A little over a year ago, I sat down to write a story for an anthology call seeking stories about Baba Yaga. And down the rabbit hole I went. As I followed the trail of this enigmatic witch in Slavic folklore, I was reminded that there are many versions of the cunning character. In some cases, her name is not a name at all but a babble word or a phrase that roughly translates to “iron-nosed midwife” or “forest mother.” In the end, that is the trail I followed. This also led me to the decision to incorporate the folklore of the rusalki, the restless and often malevolent spirits of undead drowned girls. And then, for the final twist, I took these characters and placed them in the Netherlands during WWII–a perfect setting to sift through themes of displacement and identity and resistance.
The end result is my story “Water Like Broken Glass,” which is intensely personal despite the distance in time and place. It’s one of my favorite pieces I’ve written to date, so I’m especially pleased that it found a home in Into the Forest: Tales of the Baba Yaga, edited by Lindy Ryan and published by Black Spot Books.
“Water Like Broken Glass” joins other examinations of Baba Yaga in pieces written by some of the leading women authors working in horror today including Gwendolyn Kiste, Mercedes M. Yardley, Monique Snyman, Donna Lynch, Lisa Quigley, and R. J. Joseph. Featuring 23 stories and an instroctory poem by Stephanie M. Wytovich, there’s truly something for every reader in this spectacular showcase.
Deep in the dark forest, in a cottage that spins on birds’ legs behind a fence topped with human skulls, lives the Baba Yaga. A guardian of the water of life, she lives with her sisters and takes to the skies in a giant mortar and pestle, creating tempests as she goes. Those who come across the Baba Yaga may find help, or hindrance, or horror. She is wild, she is woman, she is witch— and these are her tales.
Edited by Lindy Ryan, this collection brings together some of today’ s leading voices of women-in-horror as they pay tribute to the Baba Yaga, and go Into the Forest.
As part of the events surrounding the launch and the subsequent book tour, I’ve had the privilege of writing two different columns.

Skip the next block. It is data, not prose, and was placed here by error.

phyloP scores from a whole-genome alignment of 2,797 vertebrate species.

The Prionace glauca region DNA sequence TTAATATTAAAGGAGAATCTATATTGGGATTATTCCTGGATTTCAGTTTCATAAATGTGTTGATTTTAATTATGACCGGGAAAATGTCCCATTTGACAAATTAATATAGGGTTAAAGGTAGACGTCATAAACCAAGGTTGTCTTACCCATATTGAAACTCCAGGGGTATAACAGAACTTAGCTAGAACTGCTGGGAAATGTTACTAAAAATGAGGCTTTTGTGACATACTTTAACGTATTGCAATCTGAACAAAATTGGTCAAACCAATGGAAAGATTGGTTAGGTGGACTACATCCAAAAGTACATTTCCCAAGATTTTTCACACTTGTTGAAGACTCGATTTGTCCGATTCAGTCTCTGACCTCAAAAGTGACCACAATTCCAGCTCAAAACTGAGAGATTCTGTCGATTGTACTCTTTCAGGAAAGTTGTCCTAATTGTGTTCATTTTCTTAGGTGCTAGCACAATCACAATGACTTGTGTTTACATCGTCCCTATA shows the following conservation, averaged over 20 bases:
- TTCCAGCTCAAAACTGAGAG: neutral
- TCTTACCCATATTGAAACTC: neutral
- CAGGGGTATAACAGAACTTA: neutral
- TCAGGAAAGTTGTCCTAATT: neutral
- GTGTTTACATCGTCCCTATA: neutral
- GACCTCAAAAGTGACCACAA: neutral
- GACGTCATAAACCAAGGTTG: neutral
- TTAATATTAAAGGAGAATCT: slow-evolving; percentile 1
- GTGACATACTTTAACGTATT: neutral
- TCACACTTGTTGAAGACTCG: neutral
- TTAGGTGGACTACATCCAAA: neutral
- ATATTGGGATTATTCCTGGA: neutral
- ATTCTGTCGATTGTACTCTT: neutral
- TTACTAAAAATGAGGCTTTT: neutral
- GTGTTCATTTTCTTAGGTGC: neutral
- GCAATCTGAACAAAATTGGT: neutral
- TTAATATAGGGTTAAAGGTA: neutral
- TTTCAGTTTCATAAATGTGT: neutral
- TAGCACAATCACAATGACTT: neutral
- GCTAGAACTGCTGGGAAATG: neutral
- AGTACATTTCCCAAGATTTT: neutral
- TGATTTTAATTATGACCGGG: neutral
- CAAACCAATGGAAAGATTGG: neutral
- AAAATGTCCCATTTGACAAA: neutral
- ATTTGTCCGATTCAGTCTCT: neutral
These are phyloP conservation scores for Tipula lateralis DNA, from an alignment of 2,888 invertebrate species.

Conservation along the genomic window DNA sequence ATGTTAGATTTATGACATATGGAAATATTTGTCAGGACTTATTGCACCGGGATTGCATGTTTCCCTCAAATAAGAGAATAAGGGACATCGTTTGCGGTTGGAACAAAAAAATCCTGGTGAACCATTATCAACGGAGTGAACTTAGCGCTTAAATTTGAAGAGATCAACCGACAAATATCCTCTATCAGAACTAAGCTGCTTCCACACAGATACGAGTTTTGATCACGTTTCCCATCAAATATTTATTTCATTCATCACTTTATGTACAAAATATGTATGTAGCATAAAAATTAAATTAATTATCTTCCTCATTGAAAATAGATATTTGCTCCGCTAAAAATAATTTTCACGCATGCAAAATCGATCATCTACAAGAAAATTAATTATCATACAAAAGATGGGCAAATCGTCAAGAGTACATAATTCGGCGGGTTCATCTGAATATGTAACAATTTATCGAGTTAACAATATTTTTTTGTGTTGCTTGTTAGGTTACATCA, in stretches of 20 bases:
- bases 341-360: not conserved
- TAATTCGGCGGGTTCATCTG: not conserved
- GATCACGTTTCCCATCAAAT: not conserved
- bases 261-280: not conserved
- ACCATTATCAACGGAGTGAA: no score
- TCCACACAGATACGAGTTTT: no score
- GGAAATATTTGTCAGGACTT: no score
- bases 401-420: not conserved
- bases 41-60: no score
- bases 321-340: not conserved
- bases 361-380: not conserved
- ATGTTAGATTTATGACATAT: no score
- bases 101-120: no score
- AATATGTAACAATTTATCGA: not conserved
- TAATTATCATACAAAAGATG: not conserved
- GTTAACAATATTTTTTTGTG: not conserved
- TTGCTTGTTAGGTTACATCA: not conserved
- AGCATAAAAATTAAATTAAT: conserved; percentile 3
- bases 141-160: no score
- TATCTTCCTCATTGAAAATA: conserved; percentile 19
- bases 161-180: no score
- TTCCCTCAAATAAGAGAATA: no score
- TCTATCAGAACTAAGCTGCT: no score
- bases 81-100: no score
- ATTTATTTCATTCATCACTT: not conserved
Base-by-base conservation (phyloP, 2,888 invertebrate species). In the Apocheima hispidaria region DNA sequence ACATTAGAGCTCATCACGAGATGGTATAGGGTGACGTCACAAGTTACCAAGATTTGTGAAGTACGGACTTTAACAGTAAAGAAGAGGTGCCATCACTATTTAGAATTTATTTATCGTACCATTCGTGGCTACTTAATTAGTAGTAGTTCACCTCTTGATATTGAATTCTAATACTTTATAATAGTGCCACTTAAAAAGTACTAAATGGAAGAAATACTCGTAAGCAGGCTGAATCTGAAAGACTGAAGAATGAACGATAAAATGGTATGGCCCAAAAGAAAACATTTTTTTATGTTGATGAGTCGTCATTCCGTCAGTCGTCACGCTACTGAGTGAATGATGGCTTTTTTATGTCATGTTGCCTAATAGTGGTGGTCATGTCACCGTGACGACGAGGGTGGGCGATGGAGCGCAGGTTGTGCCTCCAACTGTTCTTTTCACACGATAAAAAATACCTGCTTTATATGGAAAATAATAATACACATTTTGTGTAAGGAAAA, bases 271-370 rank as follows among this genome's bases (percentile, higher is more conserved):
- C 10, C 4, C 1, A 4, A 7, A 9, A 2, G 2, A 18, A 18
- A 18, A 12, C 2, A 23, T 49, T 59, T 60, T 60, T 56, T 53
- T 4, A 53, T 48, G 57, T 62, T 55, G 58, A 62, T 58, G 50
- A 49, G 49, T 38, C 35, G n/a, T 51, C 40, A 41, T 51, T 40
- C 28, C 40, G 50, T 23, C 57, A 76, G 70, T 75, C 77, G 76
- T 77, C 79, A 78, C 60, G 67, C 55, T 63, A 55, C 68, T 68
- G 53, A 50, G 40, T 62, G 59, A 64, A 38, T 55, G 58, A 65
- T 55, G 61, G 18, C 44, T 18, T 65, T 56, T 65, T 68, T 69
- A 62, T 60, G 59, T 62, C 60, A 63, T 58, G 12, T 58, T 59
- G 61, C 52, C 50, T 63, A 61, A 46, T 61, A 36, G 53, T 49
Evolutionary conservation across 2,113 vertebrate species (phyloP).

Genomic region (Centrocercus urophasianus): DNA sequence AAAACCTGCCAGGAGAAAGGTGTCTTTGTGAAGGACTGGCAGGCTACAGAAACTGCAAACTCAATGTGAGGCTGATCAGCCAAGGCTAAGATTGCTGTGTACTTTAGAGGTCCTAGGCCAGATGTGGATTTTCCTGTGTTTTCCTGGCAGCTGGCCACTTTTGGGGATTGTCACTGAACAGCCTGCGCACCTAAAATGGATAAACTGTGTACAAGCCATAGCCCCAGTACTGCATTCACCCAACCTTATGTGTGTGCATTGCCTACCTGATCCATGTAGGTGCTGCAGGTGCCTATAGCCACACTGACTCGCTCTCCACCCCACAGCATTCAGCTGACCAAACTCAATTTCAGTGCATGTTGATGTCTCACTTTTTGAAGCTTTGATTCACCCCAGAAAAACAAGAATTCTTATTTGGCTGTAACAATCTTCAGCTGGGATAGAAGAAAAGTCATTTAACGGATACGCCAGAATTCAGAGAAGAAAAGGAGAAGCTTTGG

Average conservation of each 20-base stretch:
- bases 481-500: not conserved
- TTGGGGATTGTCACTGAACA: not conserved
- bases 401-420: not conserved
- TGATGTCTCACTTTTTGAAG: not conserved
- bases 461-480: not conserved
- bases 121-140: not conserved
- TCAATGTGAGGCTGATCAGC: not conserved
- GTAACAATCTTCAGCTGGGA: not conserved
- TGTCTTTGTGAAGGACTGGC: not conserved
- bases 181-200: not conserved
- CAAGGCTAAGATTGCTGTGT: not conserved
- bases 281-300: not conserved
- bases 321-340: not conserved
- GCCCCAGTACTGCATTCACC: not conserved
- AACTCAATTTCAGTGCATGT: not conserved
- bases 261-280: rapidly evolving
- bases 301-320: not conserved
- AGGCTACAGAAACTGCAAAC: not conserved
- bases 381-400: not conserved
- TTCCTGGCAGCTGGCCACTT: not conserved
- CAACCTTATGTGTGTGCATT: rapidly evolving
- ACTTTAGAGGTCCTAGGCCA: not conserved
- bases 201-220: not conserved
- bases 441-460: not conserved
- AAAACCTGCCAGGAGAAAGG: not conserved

“Take A Peek At ‘Into the Forest: Tales of the Baba Yaga’” includes an excerpt from “Water Like Broken Glass” and a bit of the inspiration that led to the decision to set this story in the Netherlands during the Nazi occupation of WWII. This feature also includes a short introduction by Lindy Ryan.
On December 11, a second essay is scheduled to appear at Little Miss Book Lover. This piece includes the ways in which I used sensory descriptions to enhance theme and mood. If you are a writer looking for practical tips when it comes to writing from the senses, I hope you’ll stop by when the essay goes live.
It has been fun to see this story garner several mentions, especially since it is not about the Baba Yaga but, instead, the idea that all women have the potential to become a baba yaga, one of the forest mothers. However, even then, the baba yagas exist on the margins of my story. In fact, “Water Like Broken Glass” actually centers on a rusalka and explores ideas of love and loss, revenge and retribution.
“Water Like Broken Glass” by Carina Bissett…delivers a wonderfully queer update to the tale against the backdrop of WWII. Fans of folklore retellings will find plenty to enjoy. – Publishers Weekly
“Water like Broken Glass” by Carina Bissett is another standout. Bissett is a folklorist and it shows, as she skillfully mixes history with myth. The writing is fantastic, harrowing and haunting. – Zach Rosenberg, Horror DNA
As part of Ryan’s truly amazing work in spreading the news of this anthology far and wide, Into the Forest has also received numerous reviews at Goodreads.
5 star reviews for “Water Like Broken Glass”
Big shocker, the guy who has read military history since middle school liked the story set in the Second World War. Still, it was a beautiful story centered around a river spirit and a resistance fighter and the changes that time and the war place on their relationship. It was only tangentially connected to Baba Yaga but I thought the themes of dual compassion and barbarism fit very well with the rest of the collection. – Melkor von Moltke, Goodreads
This is a very unique story of how Baba Yaga exists and how one can become Baba Yaga, but it’s also about love and the extent of what one will do for love. It’s a story about forgiveness. It was well written and captivating. Hands down one of my favorite reads of this collection. ” – Autumn (Chapter Malliumpkin), Goodreads
The story isn’t narrated by Baba Yaga, but by a rusalka. And I can’t say more without spoiling it big time. The ending, though! Honestly this story merits a full novel. – Marquise, Goodreads
I hope you’ll consider adding this truly fabulous anthology to your collection. It can be purchased at AmazonUS, AmazonUK, Barnes & Noble, and at Bookshop.org. Thank you for the support. Happy reading!